No PowerPoint presentations or audiovisual resources such as videos or photos were allowed. On a stage set up at the Brazilian-British Center, in São Paulo, the voice, body and imagination were the only resources allowed to the nine researchers when explaining sometimes-complicated scientific concepts in three minutes. The oceanographer Manoela Romanó de Orte, of the Federal University of São Paulo (Unifesp), described the relationship between the increase in the acidity of the oceans and climate change on Earth, and showed how this could harm fishing. Cybele dos Santos Borges, a doctoral student at São Paulo State University (Unesp), in Botucatu, compared sperm to runners and explained how the strongest, and not necessarily the fastest, succeed in fertilizing the eggs. João Victor Costa Cabral, a master’s student at the Institute of Biomedical Sciences (ICB) of the University of São Paulo (USP), compared the brain to a computer when describing how it works, and showed how physical exercise can influence the plasticity of synapses. The explanation by mathematician Jackson Itikawa was the favorite of the audience and the panel of judges, which included scientists and communication professionals. The subject was the most abstract of all: the set theory developed by Russian mathematician Georg Cantor (1845-1918), especially the concept of infinite sets.
To explain the surprising properties of these sets, Itikawa appealed to Hilbert’s Grand Hotel paradox, a mental experiment proposed by the German mathematician David Hilbert (1862-1943). He imagined a hotel with an infinite number of rooms that, although fully occupied, would always have a room for a new guest. “By moving guests to rooms with room numbers twice as large as the rooms they had been occupying, that is, to even-numbered rooms, there would be an infinite number of rooms free in the hotel, corresponding to the odd numbers.” Itikawa’s presentation was the winning entry in the Brazilian edition of FameLab, one of the largest science communication competitions in the world. Held in Brazil for the first time by the British Council in partnership with FAPESP, the event showcased nine finalists, from a total of 20 candidates, in the last stage, which took place on May 11, 2016.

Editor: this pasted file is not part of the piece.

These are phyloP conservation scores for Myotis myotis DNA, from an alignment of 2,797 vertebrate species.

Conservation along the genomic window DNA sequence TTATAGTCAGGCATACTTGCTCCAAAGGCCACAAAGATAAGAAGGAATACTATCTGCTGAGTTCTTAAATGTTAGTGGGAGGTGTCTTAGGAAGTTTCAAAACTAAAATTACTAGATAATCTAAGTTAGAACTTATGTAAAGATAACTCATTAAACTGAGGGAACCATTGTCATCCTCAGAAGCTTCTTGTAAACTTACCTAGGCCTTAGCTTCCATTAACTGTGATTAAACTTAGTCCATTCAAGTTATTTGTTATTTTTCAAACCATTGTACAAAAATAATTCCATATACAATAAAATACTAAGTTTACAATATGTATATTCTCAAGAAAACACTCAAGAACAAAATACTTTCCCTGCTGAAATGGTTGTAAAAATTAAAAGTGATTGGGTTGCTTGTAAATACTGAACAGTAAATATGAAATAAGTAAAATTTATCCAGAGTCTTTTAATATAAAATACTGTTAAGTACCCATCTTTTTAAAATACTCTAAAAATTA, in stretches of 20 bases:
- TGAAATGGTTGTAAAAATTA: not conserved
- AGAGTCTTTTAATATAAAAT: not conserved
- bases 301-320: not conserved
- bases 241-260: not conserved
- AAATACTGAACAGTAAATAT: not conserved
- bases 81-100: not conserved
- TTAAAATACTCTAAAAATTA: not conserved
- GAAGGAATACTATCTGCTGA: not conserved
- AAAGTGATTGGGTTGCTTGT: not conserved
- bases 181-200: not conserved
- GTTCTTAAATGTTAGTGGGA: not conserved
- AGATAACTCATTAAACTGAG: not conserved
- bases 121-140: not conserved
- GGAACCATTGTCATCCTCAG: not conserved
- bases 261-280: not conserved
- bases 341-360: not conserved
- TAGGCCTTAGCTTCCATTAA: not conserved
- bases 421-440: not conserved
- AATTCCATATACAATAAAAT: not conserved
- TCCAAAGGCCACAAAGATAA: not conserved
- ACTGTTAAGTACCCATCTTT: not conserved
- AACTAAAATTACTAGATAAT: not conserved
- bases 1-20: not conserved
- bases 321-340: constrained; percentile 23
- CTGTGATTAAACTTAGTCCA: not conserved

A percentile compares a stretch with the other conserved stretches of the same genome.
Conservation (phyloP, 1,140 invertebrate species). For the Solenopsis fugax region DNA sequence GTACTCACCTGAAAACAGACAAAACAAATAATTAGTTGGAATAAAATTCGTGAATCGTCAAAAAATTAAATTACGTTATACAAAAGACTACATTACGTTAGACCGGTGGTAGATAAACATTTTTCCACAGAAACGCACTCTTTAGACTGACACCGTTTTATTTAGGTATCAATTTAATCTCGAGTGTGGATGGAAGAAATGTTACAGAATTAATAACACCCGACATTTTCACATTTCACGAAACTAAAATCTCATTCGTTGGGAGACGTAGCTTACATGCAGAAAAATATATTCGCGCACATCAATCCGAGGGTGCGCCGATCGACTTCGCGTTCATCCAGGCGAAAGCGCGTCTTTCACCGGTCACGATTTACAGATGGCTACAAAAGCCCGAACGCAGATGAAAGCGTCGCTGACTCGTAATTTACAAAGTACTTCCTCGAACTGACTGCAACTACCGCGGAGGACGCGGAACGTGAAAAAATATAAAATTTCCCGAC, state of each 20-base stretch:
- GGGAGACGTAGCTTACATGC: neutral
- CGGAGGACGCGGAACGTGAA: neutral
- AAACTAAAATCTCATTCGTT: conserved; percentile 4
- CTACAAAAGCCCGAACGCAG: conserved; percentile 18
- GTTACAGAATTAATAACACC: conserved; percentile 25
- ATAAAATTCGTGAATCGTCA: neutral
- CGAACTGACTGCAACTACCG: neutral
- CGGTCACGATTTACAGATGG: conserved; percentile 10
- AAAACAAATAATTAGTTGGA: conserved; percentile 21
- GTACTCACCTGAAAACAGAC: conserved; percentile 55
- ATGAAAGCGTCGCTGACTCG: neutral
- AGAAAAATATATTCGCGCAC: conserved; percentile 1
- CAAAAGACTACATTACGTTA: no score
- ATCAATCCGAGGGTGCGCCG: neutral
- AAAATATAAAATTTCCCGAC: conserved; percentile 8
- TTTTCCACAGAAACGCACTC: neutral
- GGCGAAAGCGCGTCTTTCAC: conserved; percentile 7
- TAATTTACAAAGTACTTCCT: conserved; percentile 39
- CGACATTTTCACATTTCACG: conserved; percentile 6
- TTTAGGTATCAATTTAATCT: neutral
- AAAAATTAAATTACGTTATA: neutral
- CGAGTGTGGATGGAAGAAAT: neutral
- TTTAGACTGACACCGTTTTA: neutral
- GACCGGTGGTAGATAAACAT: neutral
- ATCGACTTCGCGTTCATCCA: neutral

FameLab was begun in 2004 at the Science Festival in Cheltenham, England, and in 2016 there were editions in 32 countries. The objective is two-fold: to encourage the development of communication skills among researchers and arouse public interest in science. “Communication should be seen by scientists as part of their work,” says Julia Knights, director of Science and Innovation at the British Embassy in Brasília. “It is increasingly important that researchers improve their communication skills so that knowledge can have a greater impact, for example, in the decision-making process in public administration. In the UK, young researchers receive specific training on giving lectures to the lay public,” she says.
The idea of bringing FameLab to Brazil arose at the FAPESP Week Barcelona symposium in May 2015. “I attended the presentations of two FameLab participants in Spain and found it to be a lot of fun,” says Carlos Henrique de Brito Cruz, FAPESP scientific director. “When I returned, I sought out the British Council and proposed holding the competition in Brazil.” In this first edition, seen as a pilot, only FAPESP master’s, doctoral and post-doctoral grant holders participated. Beginning next year, researchers from around the country will be able to participate, says Claudio Anjos, British Council Director of Education and Society in Brazil. “We are involving foundations that support research in other states,” he says. “We are interested in establishing a partnership with a television station, for a live broadcast of the final, like FameLab Egypt,” adds Anjos.
The format of the competition does indeed remind one of a TV talent contest. However, instead of singing or dancing, competitors explain scientific concepts in the clearest, most attractive way possible. First, participants submit a six-minute video with one explanation in Portuguese and another in English on a topic they research. The videos may not have special effects and background music, and only portable objects may be used, such as a ball to represent the sun. In the national final, presentations are oral, before an audience and a panel of experts that evaluates the clarity, content and charisma of the candidates. The winner goes to the international final in England, scheduled for June 7-12, 2016. Brazil’s representative at the event, Itikawa, says that his objective is to awaken the public’s interest in math. “This field of knowledge allows us to see the world with different eyes. Set theory, for example, influenced the sciences and philosophy. Even religion entered the debate, due to the idea of an infinite God,” states Itikawa, who is currently a postdoctoral researcher at the Institute of Mathematical Sciences and Computation (ICMC-USP), in São Carlos. This year, Itikawa is teaching a course for undergraduate students, as a volunteer professor. “Teaching certainly helped me loosen up a bit and practice my speaking skills,” says the mathematician. “With Malcolm Love’s tips, I improved a lot.”